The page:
It appears that a leopard never does change its spots.

    • That’s hilarious! This is the first I’m hearing of Penny, but I already LOVE her — and applaud her vibrant rebellious exuberance that lands her in the principal’s office so often! She’s awesome!

  7. Love it, Darcy! There’s nothing better than knowing your kids are in good hands when you leave them in school all day.

    I bet Tucker’s teacher smiles whenever she comes across that poem and pictures his little 4 year old punk ass in the chair once again.
    donofalltrades recently posted..GreaseMy Profile

  8. Ha! Too funny. I don’t have kids, but my husband tells me that that was the kind of kid he was, so that’s what we should expect of our future children…
    Natalie DeYoung recently posted..Talk Me Out of ItMy Profile

  9. William Kendall said:

    Oh boy, now that is funny!

    • Ha! Good point! How CAN those little tykes seriously contemplate their actions in such an uncomfortable chair? Get them a recliner or a bean bag, for Pete’s sake!

  10. Tais said:

    Yikes! Glad that there was never such a chair in my classrooms. Though I certainly like to think that I wouldn’t be put in there. I’m still young enough to fully believe and support that I was indeed a nice kid, after all. But loved the poem anyway! Took me awhile to understand that it was written by you from your son’s perspective. Laughed hysterically after I got it!

  11. Julie said:

    What a wonderful advocate you are Darcy! Clearly you are a good mommie! I was lucky enough to have my parents around so mine didn’t have preschool.

    I also very much enjoyed Paul’s comment. Penny sounds like she was a lot of fun, and continues to be! Sometimes we just aren’t clearly understood, and someone from the outside rats us out…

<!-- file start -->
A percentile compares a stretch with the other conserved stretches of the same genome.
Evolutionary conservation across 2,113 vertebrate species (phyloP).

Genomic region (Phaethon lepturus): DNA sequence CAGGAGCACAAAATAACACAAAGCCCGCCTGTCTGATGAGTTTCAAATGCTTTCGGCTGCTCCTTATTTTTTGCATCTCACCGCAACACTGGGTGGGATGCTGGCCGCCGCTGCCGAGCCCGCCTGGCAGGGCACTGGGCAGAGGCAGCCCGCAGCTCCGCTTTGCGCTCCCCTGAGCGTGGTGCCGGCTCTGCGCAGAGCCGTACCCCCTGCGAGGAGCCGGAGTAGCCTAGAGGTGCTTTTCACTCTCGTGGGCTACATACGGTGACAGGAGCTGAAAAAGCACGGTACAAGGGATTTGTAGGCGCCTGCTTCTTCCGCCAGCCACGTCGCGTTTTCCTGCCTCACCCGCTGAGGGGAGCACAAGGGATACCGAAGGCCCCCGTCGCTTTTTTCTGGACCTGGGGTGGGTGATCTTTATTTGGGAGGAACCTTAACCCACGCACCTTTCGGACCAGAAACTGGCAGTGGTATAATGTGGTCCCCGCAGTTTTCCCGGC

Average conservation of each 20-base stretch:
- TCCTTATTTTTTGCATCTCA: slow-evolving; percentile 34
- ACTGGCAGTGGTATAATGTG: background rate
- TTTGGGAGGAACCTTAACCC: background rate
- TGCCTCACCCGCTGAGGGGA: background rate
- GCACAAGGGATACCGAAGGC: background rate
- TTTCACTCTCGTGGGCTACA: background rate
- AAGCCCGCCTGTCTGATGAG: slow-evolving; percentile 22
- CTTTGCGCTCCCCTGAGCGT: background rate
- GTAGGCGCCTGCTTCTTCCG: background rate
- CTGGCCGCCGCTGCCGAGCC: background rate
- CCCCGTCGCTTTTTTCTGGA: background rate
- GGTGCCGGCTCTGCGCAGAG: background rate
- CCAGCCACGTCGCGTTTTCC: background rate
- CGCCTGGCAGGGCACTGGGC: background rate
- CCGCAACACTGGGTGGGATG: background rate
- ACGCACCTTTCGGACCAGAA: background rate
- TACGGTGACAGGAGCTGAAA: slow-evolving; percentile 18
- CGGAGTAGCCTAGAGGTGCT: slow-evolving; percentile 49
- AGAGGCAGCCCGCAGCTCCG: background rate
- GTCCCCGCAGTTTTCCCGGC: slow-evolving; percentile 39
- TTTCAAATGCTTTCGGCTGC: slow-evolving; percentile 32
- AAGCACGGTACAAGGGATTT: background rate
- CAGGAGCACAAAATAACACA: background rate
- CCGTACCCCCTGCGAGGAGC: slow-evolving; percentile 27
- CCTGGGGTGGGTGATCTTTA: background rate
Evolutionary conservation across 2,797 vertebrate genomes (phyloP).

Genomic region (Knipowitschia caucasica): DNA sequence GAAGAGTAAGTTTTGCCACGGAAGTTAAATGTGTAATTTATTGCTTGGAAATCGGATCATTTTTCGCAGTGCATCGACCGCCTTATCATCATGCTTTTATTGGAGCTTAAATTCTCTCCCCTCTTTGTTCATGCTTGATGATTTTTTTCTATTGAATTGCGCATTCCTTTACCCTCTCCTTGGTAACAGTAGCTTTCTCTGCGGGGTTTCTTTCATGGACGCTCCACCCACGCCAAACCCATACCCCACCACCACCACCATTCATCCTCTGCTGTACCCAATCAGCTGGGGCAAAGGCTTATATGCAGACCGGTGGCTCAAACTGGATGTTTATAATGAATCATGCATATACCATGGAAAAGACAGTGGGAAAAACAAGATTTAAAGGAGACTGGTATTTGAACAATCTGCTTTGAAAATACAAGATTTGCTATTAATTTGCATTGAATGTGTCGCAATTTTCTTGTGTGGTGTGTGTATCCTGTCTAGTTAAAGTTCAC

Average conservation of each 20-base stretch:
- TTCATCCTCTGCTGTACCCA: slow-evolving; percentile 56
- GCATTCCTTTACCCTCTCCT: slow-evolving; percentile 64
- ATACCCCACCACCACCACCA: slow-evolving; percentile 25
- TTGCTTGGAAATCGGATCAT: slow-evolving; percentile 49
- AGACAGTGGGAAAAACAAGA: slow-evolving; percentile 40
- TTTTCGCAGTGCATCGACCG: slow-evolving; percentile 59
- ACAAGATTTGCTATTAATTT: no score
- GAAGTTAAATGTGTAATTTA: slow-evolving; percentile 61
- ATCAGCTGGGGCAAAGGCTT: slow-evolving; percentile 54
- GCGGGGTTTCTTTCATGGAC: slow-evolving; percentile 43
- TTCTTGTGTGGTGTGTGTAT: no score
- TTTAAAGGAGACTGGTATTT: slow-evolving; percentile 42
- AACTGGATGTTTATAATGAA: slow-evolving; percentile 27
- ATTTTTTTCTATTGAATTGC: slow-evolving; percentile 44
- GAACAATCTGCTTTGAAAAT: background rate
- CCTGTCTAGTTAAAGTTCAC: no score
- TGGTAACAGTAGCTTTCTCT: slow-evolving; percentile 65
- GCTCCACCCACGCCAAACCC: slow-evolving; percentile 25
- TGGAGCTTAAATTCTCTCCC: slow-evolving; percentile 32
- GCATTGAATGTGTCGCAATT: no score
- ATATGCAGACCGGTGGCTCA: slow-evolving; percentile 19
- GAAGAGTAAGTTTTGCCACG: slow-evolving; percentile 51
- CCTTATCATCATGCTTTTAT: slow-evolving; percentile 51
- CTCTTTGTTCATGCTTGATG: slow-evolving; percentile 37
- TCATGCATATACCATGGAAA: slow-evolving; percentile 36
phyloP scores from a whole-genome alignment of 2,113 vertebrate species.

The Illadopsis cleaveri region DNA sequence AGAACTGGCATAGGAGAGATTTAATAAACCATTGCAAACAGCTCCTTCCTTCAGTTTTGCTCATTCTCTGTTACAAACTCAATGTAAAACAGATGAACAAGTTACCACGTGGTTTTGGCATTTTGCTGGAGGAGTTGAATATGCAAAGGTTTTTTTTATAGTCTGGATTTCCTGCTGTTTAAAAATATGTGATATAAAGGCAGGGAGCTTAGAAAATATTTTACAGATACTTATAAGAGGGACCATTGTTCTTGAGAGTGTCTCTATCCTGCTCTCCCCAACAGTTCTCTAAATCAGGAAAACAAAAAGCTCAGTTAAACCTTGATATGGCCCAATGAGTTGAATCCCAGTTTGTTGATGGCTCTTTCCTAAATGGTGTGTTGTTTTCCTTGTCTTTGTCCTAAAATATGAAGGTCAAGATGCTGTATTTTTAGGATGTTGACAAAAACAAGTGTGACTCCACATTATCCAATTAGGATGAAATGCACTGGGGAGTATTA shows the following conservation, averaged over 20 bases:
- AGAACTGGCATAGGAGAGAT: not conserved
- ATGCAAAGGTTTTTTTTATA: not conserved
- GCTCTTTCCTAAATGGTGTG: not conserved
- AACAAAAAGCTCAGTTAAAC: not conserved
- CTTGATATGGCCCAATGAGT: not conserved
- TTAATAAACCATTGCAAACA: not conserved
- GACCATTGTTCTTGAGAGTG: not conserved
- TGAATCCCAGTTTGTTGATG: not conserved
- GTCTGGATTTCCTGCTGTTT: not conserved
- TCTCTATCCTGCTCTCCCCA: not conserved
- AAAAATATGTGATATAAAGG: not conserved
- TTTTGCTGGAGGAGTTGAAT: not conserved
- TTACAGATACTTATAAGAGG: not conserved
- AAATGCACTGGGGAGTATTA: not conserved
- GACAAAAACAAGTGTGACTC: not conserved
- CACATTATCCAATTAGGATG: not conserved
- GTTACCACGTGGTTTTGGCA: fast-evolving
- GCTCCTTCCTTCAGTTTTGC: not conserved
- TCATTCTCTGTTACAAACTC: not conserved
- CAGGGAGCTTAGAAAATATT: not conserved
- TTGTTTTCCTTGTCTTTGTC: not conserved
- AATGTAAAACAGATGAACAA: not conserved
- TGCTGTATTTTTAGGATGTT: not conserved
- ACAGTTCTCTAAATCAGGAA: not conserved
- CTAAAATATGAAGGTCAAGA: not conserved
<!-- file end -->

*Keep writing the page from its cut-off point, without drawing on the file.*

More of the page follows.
• Exactly! Some people just aren’t clearly understood — or easily fit into a mold!

  12. Cute! And my son was the same way, but he would get sent OUT of the room so as to stop distracting everyone else :)

  13. Oh, yeah. I think those are two of my most-used words when it comes to my Kidzilla. And we’ve made friends with the chair, I’m sad to report. But we’re not alone!

  14. I think you just helped solve conflict in the world by inspiring the idea to write a funny poem to our enemies that address our concerns. I mean, how can someone be offended when you put so much thought and cleverness into your message?
    Cary Vaughn recently posted..6 Things I Wish I Knew Before I Came OutMy Profile

    • Brilliant idea! Will start drafting poems for all world conflicts right now!
      What rhymes with Middle East? — feast? least? YEAST?
      *grabs thesaurus*

    • Thanks, Suheiry! She did get a big chuckle out of it! :)